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The Piscivorous Barbs of Lake Tana (Ethiopia): Major Questions On Their Evolution and Exploitation

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For more content, see Archives Néerlandaises de Zoologie (Vol 1-17) and Animal Biology (Vol 53 and onwards).

This paper surveys some major questions on the evolution of eight piscivorous Barbus species (B. acutirostris, B. dainellii, B. gorguari, B. longissimus, B. megastoma, B. platydorsus, B. truttiformis, and B. macrophtalmus), which together with six other species compose the endemic hexaploid 'large barb' species flock of Lake Tana. Preliminary data suggest that the major prey species of these piscivores (up to 90 cm length), in contrast to previous reports, is not Barbus trispilopleura, but at least two other diploid 'small barb' species (10 < cm). Data are collected from 1) the resource partitioning of the piscivores in the field, 2) aquarium experiments on the predator success in catching different prey species and size classes, 3) analyses on allometric growth and diet shifts in the field and 4) molecular genetic data, which will be combined to construct a hypothesis on the process of the evolution of these piscivorous barbs. Being the major target of commercial fisheries, knowledge on these piscivorous fish stocks and their prey species is required for aiming at sustainable fisheries. Preliminary data show a serious decline of fish stocks, most probably largely due to overexploiting their spawning grounds.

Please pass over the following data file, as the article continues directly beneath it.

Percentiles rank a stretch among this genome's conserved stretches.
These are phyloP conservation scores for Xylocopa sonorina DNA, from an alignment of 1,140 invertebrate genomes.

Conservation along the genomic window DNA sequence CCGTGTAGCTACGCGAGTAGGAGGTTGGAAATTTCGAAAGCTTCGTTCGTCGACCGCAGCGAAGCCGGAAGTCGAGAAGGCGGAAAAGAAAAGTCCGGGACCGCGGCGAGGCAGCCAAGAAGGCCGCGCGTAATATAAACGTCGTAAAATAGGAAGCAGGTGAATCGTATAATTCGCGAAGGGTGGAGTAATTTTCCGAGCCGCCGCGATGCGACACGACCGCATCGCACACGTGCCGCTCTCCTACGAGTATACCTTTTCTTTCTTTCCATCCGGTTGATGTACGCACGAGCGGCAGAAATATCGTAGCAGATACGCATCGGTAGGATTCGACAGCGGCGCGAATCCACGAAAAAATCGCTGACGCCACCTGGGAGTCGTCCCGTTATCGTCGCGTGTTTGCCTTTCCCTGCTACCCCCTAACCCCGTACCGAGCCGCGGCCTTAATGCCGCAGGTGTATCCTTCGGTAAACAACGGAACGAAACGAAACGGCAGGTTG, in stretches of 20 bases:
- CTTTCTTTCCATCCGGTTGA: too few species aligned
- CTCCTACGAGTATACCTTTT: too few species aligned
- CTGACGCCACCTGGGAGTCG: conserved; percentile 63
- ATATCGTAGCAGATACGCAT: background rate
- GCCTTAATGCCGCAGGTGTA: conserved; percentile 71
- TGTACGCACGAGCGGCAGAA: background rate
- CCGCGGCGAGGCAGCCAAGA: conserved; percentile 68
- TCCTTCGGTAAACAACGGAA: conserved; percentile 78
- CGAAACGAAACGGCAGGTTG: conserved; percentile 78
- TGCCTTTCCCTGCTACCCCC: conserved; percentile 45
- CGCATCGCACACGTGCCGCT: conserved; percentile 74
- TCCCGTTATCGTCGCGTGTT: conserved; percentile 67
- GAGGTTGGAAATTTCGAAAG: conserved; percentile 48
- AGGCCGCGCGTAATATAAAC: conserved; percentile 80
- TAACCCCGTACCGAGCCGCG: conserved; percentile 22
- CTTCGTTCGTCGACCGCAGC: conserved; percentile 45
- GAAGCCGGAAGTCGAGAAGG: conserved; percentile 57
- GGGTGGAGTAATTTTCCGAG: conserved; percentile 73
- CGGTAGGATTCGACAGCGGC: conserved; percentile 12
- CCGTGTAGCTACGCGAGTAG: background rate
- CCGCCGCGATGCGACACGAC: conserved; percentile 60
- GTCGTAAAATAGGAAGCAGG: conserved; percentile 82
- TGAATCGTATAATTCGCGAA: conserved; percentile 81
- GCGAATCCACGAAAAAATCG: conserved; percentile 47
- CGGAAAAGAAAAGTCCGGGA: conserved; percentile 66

Affiliations: 1: Experimental Zoology Group, Wageningen Institute of Animal Sciences (WIAS), Wageningen University, Marijkeweg 40, 6709 PG Wageningen, The Netherlands

10.1163/156854200X00081
/content/journals/10.1163/156854200x00081
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2000-01-01
2016-12-06

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